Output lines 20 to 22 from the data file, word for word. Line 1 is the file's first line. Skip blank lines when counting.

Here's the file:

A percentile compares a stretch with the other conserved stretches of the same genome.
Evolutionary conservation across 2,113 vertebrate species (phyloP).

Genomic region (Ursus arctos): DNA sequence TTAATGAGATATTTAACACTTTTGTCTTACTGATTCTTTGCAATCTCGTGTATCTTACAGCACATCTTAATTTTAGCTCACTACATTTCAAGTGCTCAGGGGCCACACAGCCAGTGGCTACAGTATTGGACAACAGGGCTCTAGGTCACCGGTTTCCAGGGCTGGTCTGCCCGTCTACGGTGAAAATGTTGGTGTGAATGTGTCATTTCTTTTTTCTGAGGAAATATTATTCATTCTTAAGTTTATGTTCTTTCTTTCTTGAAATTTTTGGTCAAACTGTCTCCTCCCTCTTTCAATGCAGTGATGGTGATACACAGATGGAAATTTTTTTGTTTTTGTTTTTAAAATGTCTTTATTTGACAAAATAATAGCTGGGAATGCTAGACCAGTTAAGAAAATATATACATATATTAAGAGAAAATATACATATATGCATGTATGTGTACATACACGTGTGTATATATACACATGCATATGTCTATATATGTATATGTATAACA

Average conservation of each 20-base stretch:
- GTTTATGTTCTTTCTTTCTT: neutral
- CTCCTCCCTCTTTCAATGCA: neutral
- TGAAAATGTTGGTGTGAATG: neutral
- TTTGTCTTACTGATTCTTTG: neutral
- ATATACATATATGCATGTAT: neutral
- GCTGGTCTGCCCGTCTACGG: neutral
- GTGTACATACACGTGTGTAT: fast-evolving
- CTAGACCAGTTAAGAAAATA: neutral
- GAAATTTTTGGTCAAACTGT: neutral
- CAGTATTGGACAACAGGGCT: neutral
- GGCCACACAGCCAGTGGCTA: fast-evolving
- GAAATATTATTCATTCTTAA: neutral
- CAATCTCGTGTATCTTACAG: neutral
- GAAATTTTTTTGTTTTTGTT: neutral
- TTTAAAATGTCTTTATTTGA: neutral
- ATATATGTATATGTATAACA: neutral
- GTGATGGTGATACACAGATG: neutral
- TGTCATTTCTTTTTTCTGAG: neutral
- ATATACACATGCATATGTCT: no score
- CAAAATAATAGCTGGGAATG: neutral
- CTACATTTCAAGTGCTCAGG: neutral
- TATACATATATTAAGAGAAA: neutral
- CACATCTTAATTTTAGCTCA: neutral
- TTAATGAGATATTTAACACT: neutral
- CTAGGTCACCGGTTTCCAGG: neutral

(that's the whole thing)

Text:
- ATATATGTATATGTATAACA: neutral
- GTGATGGTGATACACAGATG: neutral
- TGTCATTTCTTTTTTCTGAG: neutral